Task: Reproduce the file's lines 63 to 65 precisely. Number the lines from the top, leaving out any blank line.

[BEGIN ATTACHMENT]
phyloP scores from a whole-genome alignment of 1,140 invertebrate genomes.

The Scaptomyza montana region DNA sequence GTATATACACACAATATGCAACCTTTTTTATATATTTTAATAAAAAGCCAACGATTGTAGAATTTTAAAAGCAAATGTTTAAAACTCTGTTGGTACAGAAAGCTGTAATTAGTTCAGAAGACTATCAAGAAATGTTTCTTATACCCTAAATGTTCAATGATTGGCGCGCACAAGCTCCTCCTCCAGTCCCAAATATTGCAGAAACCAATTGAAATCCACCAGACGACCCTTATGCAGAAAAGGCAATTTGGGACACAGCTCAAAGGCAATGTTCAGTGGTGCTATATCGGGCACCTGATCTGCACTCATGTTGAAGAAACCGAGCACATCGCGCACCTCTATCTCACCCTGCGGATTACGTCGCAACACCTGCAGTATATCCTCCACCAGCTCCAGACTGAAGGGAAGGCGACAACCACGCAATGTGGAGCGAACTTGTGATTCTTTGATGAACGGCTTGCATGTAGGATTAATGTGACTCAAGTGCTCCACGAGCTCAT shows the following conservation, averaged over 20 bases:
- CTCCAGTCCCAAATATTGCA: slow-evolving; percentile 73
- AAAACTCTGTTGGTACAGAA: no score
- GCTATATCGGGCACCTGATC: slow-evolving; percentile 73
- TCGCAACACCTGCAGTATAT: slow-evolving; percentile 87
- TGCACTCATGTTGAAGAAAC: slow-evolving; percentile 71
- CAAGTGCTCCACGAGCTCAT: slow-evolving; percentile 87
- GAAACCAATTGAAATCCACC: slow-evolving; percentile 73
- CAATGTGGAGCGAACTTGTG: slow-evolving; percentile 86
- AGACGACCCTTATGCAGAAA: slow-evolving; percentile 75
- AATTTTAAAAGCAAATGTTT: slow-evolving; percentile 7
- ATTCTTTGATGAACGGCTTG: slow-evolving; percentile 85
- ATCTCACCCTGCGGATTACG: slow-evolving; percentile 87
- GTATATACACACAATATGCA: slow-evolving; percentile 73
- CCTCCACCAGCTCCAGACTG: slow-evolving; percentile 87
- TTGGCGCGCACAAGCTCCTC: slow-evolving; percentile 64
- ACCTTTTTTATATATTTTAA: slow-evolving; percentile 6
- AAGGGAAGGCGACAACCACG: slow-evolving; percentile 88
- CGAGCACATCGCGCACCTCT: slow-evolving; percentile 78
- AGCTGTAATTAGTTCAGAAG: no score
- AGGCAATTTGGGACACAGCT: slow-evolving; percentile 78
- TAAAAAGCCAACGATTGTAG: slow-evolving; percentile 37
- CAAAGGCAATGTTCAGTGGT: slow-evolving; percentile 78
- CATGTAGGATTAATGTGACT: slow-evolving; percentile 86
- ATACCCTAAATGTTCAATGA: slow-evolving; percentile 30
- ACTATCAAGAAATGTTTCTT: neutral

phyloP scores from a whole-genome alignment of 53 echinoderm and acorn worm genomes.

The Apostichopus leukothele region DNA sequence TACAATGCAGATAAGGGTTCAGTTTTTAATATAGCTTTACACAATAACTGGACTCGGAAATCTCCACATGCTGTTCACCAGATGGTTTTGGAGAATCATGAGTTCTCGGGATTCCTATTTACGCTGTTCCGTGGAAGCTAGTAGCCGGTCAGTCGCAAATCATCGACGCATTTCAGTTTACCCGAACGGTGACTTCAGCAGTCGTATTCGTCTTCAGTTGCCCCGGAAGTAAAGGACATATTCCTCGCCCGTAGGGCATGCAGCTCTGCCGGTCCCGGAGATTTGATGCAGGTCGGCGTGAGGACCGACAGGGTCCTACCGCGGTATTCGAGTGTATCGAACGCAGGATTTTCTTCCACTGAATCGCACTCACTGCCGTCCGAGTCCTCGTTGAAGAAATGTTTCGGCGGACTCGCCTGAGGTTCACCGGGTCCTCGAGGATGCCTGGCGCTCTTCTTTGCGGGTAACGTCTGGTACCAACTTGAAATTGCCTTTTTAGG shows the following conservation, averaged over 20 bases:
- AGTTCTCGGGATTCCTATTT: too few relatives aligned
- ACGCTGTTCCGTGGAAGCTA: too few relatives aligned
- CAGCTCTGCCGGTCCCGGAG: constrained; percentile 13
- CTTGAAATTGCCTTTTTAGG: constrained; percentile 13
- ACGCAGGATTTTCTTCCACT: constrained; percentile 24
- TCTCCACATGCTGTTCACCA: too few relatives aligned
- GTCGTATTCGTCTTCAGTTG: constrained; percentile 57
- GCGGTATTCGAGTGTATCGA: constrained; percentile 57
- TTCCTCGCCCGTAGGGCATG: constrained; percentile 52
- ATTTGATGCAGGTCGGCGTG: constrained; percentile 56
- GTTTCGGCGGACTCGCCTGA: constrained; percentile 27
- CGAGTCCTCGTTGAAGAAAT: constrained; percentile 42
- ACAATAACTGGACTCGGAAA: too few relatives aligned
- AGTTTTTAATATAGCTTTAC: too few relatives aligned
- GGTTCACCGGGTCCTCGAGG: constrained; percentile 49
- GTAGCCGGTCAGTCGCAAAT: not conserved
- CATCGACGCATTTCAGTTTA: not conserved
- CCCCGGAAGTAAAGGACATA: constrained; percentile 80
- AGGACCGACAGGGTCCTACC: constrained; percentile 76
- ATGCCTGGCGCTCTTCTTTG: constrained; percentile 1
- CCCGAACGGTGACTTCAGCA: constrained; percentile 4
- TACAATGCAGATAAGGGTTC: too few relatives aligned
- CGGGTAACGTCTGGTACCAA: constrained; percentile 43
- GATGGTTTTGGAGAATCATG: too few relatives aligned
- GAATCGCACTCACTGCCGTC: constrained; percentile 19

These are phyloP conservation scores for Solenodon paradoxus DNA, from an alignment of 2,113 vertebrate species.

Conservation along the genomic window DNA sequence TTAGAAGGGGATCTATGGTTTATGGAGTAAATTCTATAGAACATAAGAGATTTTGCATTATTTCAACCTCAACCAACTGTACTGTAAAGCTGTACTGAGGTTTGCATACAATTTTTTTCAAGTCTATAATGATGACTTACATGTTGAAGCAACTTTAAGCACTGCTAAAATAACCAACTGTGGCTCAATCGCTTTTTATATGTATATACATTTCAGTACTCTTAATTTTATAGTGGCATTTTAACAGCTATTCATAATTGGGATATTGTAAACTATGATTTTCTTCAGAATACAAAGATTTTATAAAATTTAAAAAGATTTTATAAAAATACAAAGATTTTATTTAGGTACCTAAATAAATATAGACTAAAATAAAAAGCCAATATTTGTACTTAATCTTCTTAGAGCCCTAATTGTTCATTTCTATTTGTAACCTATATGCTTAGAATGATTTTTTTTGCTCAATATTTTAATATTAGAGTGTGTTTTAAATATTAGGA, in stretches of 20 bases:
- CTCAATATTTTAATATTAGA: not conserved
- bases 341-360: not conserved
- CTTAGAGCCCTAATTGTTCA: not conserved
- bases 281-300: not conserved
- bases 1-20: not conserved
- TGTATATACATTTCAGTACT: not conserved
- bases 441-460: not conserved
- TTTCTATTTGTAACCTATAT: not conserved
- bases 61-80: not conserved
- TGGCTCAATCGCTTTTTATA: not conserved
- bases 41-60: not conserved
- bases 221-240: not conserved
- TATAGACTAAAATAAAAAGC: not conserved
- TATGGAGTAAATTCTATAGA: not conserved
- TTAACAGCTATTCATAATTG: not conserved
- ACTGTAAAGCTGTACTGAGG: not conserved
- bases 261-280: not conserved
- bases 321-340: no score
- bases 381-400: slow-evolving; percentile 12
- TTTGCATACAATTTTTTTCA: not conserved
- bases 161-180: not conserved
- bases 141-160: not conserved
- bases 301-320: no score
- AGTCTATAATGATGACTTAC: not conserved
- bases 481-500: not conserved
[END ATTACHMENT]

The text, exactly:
- bases 441-460: not conserved
- TTTCTATTTGTAACCTATAT: not conserved
- bases 61-80: not conserved